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"Guesswork and Paranoia" was the 15th Special Comment delivered on Countdown with Keith Olbermann, airing on 30 January 2007.

The Comment[]

Finally tonight, as promised, a special comment on presidents and terrorism, and on the seemingly trivial fact that West Yorkshire in England has a new chief police constable.

Upon his appointment Sir Norman Bettison made one of the strangest comments of the year: the threat of terrorism, he says, is lurking out there like Jaws 2. Sir Norman did not exactly mine the richest ore for his analogy of warning. A critic once said of that flopping sequel to the classic film, you are going to need a better screen play.

But this obscure British police official has reminded us that terrorism is still being sold to the public in that country and in this as if it were a thrilling horror movie and we were the naughty teenagers about to be its victims. And it underscores the fact that President Bush took this tack exactly a week ago tonight in his terror related passage in the State of the Union, a passage that was almost lost amid all of the talk about Iraq and health care and bipartisanship and the fellow who saved the stranger from oncoming subway train in New York City.

But a passages, ludicrous and deceitful, frightening in its hollow conviction, frightening in that the president who spoke it tried for Jaws, but got Jaws 2. I am indebted to David Swanson, press secretary for Dennis Kucinich's 2004 campaign, who has blogged about the dubious 96 words in Mr. Bush's address this year, and who has concluded that of the four counter-terror claims the president made, he went oh-for-four.

We cannot know the full extent of the attacks that we and our allies have prevented, Mr. Bush noted, but here is some of what we do know: we stopped an al-Qaeda plot to fly a hijacked airplane into the tallest building on the West Coast. This would, of course, sir, be the purported plot to knock down the 73 story building in Los Angeles, the one once known as the Library Tower, the one you personally revealed so breathlessly a year ago next month.

It was embarrassing enough that you mistakenly referred to this structure as the Liberty Tower. But within hours, it was also revealed that authorities in Los Angeles had had no idea you were going to make any of the details, whether serious or fanciful, public. Who terrorized southern California that day, Mr. Bush? A year ago next month, the "L.A. Times" quoted a source, identified only by the labyrinthine description, a U.S. official familiar with the operational aspects of the war on terrorism, who insisted that the purported Library Tower plot was one of many al-Qaeda operations that had not gotten very far past the conceptual stage.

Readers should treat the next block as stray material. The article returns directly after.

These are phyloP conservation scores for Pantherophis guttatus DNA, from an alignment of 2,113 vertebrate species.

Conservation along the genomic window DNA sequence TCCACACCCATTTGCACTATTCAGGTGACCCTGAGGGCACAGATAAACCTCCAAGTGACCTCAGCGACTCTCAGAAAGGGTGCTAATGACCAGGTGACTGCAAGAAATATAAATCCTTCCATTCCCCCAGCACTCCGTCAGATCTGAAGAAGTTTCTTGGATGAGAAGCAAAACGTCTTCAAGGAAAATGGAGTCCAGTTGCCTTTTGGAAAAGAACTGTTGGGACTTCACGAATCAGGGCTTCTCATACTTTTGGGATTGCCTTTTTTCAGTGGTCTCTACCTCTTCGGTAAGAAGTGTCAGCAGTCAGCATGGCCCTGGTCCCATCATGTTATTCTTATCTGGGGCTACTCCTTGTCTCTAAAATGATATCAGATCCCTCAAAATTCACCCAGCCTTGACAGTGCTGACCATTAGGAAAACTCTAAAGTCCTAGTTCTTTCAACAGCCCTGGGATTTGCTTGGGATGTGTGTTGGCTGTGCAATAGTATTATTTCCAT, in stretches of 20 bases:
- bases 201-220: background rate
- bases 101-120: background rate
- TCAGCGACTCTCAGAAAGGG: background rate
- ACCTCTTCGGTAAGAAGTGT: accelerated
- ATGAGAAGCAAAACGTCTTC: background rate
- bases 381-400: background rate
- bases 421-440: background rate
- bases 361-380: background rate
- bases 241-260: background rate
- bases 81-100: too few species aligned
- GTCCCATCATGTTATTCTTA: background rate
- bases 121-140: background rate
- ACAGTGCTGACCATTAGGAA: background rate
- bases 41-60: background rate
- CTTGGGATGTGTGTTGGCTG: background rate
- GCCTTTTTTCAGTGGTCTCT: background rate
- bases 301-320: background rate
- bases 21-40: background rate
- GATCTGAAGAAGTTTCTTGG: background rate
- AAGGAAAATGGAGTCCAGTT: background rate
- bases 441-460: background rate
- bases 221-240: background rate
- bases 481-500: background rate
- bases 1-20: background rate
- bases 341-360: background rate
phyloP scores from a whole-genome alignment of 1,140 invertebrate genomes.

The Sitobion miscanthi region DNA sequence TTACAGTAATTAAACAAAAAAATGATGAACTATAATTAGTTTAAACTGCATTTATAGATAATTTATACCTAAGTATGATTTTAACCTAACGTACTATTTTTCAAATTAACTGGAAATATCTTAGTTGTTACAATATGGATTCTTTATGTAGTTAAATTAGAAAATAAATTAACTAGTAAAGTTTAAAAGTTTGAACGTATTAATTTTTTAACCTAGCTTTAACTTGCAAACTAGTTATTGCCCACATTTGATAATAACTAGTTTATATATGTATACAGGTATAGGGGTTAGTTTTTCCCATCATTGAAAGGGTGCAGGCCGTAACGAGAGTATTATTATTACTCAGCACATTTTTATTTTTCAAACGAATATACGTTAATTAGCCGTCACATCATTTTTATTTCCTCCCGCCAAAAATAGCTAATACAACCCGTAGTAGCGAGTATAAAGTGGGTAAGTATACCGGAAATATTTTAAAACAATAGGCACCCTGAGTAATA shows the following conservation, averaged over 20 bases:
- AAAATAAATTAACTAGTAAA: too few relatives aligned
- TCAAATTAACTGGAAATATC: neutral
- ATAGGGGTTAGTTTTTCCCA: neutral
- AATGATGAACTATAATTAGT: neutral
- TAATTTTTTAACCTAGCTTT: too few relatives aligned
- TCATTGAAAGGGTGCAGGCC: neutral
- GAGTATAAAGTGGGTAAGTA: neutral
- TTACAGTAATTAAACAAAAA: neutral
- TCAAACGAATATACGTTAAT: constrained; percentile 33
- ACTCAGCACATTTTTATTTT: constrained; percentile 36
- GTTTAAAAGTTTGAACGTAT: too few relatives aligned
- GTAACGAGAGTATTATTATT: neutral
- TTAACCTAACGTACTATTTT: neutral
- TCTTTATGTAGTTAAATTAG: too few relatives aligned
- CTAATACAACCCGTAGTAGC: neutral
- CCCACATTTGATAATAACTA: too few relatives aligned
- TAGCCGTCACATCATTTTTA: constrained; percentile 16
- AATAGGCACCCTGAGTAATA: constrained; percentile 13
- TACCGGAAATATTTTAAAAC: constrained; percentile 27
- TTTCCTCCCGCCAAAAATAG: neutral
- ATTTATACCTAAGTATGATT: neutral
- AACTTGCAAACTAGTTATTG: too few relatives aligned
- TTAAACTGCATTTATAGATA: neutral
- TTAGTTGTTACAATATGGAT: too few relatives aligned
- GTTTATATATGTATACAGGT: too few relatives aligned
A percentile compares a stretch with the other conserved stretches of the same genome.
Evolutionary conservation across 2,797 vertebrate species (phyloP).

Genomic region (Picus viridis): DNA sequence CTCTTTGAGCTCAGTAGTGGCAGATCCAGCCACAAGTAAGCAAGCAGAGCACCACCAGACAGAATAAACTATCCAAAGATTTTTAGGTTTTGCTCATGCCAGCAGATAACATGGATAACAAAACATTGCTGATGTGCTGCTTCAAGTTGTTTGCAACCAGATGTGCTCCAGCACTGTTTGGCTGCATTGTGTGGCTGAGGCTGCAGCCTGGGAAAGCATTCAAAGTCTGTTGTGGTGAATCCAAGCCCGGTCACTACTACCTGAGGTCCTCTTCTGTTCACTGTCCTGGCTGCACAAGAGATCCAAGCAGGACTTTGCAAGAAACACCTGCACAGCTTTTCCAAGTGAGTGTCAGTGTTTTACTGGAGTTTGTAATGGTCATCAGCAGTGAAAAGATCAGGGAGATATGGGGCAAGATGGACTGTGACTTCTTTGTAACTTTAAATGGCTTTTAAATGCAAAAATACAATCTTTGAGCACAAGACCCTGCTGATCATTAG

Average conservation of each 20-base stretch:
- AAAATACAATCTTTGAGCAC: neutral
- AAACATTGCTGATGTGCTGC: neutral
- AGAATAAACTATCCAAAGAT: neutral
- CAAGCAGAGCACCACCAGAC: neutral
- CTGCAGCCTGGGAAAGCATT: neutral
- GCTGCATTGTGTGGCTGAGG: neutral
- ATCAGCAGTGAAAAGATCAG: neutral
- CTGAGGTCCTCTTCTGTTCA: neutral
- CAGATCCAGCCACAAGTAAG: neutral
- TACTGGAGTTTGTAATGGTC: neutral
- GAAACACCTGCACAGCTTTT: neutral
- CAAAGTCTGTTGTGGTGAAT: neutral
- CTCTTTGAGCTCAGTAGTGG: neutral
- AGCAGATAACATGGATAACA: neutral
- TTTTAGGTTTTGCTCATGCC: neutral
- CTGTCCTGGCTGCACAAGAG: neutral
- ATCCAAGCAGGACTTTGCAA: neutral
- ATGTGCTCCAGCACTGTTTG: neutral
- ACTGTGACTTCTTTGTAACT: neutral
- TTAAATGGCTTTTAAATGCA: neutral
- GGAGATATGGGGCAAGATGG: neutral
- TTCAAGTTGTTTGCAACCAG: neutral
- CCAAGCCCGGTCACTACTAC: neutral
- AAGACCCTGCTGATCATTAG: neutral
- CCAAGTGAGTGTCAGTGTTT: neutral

The former staff director of counter-terrorism for the National Security Council, now NBC and MSNBC counter-terrorism analysts Roger Cressey, puts it all a little more bluntly. In our conversation he classified the Library Tower story into a category he called "the what ifs," as in the old "Saturday Night Live sketches that tested the range of comic absurdity. What if Superman had worked for the Nazis? What if Spartacus' had a piper cub during the battle against the Romans in 70 B.C?

More ominously, the L.A. Times source who debunked the Library Tower plot story said that those who could correctly measure the flimsiness of the scheme, quote, feared political retaliation for providing a different characterization of the plan than that of the president. But Mr. Bush, you are the decider and you decided that the Library story should be scored as one for you.

And you continued with a second dubious claim of counter-terror success, we broke up a south east Asian terror cell grooming operatives for attacks inside the United States, you said. Well, sir, you've apparently stumped the intelligence community completely with this one. In his article, Mr. Swanson suggests that in the last week there has been no reporting, even hinting, at what exactly you were talking about. He hypothesizes that either you were claiming credit for a ring broken up in 1995 or that this was just the Library Tower story, quote, by another name.

Another CIA source suggests to NBC News that since the south east Asian cell dreamed of a series of attacks on the same day, you declared the Library Tower one threat thwarted and all of their other ideas a second threat for thwarted. Our colleague, Mr Cressey, sums it up, this south east Asian cell was indeed the tail of the Library Towers simply repeated, repeated Mr. Bush, in consecutive sentences of the State of the Union, in your constitutionally mandated status report on the condition and safety of our nation. You showed us the same baby twice and claimed it was twins. And then you said that was two for you.